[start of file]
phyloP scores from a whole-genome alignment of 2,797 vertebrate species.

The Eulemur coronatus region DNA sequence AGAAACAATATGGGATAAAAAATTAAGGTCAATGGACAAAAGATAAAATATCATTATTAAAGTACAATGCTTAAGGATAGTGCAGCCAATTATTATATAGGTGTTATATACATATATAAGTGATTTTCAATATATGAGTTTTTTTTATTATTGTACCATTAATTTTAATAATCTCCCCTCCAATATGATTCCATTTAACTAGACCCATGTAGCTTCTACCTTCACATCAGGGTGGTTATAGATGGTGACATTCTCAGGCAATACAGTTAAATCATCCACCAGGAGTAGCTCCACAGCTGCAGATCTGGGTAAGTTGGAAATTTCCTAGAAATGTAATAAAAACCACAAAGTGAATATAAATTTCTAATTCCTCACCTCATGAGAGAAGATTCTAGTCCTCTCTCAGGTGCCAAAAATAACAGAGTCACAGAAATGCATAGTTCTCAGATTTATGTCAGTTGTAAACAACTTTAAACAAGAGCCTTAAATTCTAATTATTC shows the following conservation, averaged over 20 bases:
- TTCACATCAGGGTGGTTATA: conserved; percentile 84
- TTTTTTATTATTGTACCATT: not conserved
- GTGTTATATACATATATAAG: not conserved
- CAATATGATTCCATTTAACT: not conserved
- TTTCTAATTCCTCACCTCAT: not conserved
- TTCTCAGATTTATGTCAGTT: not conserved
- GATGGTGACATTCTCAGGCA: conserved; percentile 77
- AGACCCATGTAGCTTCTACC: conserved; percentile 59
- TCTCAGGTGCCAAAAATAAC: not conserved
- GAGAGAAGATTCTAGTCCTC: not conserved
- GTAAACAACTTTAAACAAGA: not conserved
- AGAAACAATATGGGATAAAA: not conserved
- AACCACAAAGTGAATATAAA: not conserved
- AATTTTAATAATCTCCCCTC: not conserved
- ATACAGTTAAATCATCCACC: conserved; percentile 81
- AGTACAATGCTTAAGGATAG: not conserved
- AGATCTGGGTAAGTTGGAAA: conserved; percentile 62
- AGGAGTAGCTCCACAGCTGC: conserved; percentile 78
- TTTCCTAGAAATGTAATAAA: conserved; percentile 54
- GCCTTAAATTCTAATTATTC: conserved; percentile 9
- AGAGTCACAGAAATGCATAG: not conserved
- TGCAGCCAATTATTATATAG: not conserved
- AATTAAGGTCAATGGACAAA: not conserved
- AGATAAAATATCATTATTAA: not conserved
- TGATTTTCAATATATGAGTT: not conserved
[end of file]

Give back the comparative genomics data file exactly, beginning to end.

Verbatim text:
phyloP scores from a whole-genome alignment of 2,797 vertebrate species.

The Eulemur coronatus region DNA sequence AGAAACAATATGGGATAAAAAATTAAGGTCAATGGACAAAAGATAAAATATCATTATTAAAGTACAATGCTTAAGGATAGTGCAGCCAATTATTATATAGGTGTTATATACATATATAAGTGATTTTCAATATATGAGTTTTTTTTATTATTGTACCATTAATTTTAATAATCTCCCCTCCAATATGATTCCATTTAACTAGACCCATGTAGCTTCTACCTTCACATCAGGGTGGTTATAGATGGTGACATTCTCAGGCAATACAGTTAAATCATCCACCAGGAGTAGCTCCACAGCTGCAGATCTGGGTAAGTTGGAAATTTCCTAGAAATGTAATAAAAACCACAAAGTGAATATAAATTTCTAATTCCTCACCTCATGAGAGAAGATTCTAGTCCTCTCTCAGGTGCCAAAAATAACAGAGTCACAGAAATGCATAGTTCTCAGATTTATGTCAGTTGTAAACAACTTTAAACAAGAGCCTTAAATTCTAATTATTC shows the following conservation, averaged over 20 bases:
- TTCACATCAGGGTGGTTATA: conserved; percentile 84
- TTTTTTATTATTGTACCATT: not conserved
- GTGTTATATACATATATAAG: not conserved
- CAATATGATTCCATTTAACT: not conserved
- TTTCTAATTCCTCACCTCAT: not conserved
- TTCTCAGATTTATGTCAGTT: not conserved
- GATGGTGACATTCTCAGGCA: conserved; percentile 77
- AGACCCATGTAGCTTCTACC: conserved; percentile 59
- TCTCAGGTGCCAAAAATAAC: not conserved
- GAGAGAAGATTCTAGTCCTC: not conserved
- GTAAACAACTTTAAACAAGA: not conserved
- AGAAACAATATGGGATAAAA: not conserved
- AACCACAAAGTGAATATAAA: not conserved
- AATTTTAATAATCTCCCCTC: not conserved
- ATACAGTTAAATCATCCACC: conserved; percentile 81
- AGTACAATGCTTAAGGATAG: not conserved
- AGATCTGGGTAAGTTGGAAA: conserved; percentile 62
- AGGAGTAGCTCCACAGCTGC: conserved; percentile 78
- TTTCCTAGAAATGTAATAAA: conserved; percentile 54
- GCCTTAAATTCTAATTATTC: conserved; percentile 9
- AGAGTCACAGAAATGCATAG: not conserved
- TGCAGCCAATTATTATATAG: not conserved
- AATTAAGGTCAATGGACAAA: not conserved
- AGATAAAATATCATTATTAA: not conserved
- TGATTTTCAATATATGAGTT: not conserved